Learning Opportunities

Ultimately, as much as generating transactions for next week is important, the team should know whether or not it comes at a cost. In that regard, bringing additional metrics such as Lifetime Value and even Future Lifetime value will provide a useful, and complete, perspective of activity.

Related Article: Is Value Realization the Secret to Customer Lifetime Loyalty?

Balancing the Stakeholders’ Priority

Martech, supported by customer data, can also help marketing teams solve the issue around the disparity in objectives prioritized by leadership. Stakeholders, such as category managers, often have vastly overlapping needs for audience attention. Everyone’s product or message is a priority, and marketing is the gatekeeper of the customer’s inbox, safeguarding against over-communication and unsustainable marketing pressure. 

Yet, analysis of all this data, and the process of extracting key insights, is difficult, time-consuming and virtually impossible to optimize by hand unless you have a skilled technical analyst. But even then, making advanced calculations for the umpteenth time with slightly different parameters certainly isn’t going to win marketing teams' friends in the analysis team.

Here, looking to utilize machine learning is key in making preparing for Monday trading meetings a little more manageable. The strategy and direction should remain under the marketing team’s control, but the actual number crunching should be automated, and quick!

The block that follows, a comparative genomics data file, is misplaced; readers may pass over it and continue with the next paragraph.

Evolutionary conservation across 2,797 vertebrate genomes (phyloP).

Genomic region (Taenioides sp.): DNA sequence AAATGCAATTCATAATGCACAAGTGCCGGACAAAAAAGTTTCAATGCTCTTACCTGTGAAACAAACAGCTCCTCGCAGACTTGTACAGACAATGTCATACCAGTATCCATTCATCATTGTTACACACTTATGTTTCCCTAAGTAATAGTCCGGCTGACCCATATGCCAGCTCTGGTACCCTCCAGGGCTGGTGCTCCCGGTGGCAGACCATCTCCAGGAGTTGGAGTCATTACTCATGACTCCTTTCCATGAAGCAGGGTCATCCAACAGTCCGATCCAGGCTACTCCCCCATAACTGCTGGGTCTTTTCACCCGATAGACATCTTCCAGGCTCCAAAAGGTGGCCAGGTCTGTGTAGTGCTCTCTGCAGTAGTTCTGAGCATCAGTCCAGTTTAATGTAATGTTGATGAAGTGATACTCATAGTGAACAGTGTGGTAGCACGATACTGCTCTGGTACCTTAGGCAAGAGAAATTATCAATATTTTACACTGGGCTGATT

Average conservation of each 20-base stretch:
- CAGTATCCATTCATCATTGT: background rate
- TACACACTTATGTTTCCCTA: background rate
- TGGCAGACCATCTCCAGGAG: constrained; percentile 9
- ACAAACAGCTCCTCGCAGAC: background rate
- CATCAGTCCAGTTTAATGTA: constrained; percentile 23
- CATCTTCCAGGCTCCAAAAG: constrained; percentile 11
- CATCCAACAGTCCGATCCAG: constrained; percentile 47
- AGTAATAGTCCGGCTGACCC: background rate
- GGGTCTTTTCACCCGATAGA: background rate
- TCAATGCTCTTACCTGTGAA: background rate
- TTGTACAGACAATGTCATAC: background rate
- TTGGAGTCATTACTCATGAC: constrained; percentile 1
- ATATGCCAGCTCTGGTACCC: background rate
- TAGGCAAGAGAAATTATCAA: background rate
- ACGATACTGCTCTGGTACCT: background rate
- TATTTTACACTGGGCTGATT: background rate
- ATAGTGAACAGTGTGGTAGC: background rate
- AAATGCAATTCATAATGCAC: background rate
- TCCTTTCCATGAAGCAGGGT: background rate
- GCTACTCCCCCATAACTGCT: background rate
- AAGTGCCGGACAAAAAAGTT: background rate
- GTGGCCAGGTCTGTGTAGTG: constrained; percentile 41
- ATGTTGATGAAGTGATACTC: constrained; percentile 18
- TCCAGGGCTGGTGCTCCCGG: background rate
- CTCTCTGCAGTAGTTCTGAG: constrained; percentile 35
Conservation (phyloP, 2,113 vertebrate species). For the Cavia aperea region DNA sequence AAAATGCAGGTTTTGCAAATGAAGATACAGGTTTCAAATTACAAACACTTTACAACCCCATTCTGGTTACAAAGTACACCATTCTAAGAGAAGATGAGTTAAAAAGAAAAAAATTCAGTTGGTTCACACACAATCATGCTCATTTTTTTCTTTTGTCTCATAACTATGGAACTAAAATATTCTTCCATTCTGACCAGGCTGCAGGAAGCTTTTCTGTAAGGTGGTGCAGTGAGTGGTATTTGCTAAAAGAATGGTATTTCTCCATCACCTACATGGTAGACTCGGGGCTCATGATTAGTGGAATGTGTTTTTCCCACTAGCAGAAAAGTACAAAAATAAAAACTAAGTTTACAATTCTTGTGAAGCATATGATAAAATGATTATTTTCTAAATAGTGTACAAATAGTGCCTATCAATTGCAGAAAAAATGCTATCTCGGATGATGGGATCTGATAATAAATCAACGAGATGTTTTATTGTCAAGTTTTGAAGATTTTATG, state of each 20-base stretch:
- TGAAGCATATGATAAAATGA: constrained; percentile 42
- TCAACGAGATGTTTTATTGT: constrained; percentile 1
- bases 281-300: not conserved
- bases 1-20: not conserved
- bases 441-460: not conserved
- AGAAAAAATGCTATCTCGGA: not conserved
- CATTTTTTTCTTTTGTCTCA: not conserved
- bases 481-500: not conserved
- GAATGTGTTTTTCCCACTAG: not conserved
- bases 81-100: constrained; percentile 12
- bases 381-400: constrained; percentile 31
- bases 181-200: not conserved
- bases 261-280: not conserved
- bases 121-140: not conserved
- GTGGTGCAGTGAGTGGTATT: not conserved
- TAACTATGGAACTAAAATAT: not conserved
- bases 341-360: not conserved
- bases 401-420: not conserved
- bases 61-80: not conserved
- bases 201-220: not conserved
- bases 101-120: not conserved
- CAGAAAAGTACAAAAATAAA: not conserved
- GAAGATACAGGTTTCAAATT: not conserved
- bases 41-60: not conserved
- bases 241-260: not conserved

The Magic of 'Aha' Moments in Marketing

Marketers love "aha" moments, especially when they occur during the Monday trading meetings. An "aha" moment is the instant when they uncover new insight, put their finger on something meaningful, prove that a strategy is delivering according to plan or find a new way of looking at a situation. ‘Aha!’ moments provide the clarity needed to make decisions and implement a marketing strategy. These insights could be positive signs emerging through the vastness of data, the identification of a shift in behavior, an emerging trend or the missing link between insight and action. 

Having more "aha" moments is key to ensuring marketers actually look forward to the Monday meeting. But how can marketers create more of these magic moments? Well, advanced behavioral analysis tools are critical in surfacing more of these coveted "aha!" moments. Even when your brand is suffering from lower sales volumes, there are useful insights to be gleaned, and finding them can often mean diverging from the traditional high level customer metrics and drilling into more detailed analysis. For example, transactions today may not present overly positive results, but specific segment trends might provide reassurance that improvement is under way. 

In the end, identifying and sharing these "aha" moments and insights will make it much easier to align everyone behind the strategy for the week ahead. By strategically using martech to hurdle over both the technical challenge, and close the disparity between objectives, marketers might one day start looking forward to the Monday trading meeting. 

About the author

Stuart Russell

Stuart Russell has 20 years of experience in CRM and data marketing in client-side, consultancy and agency-side roles. Stuart leads Planning-inc’s strategic and growth initiatives as Chief Strategy Officer.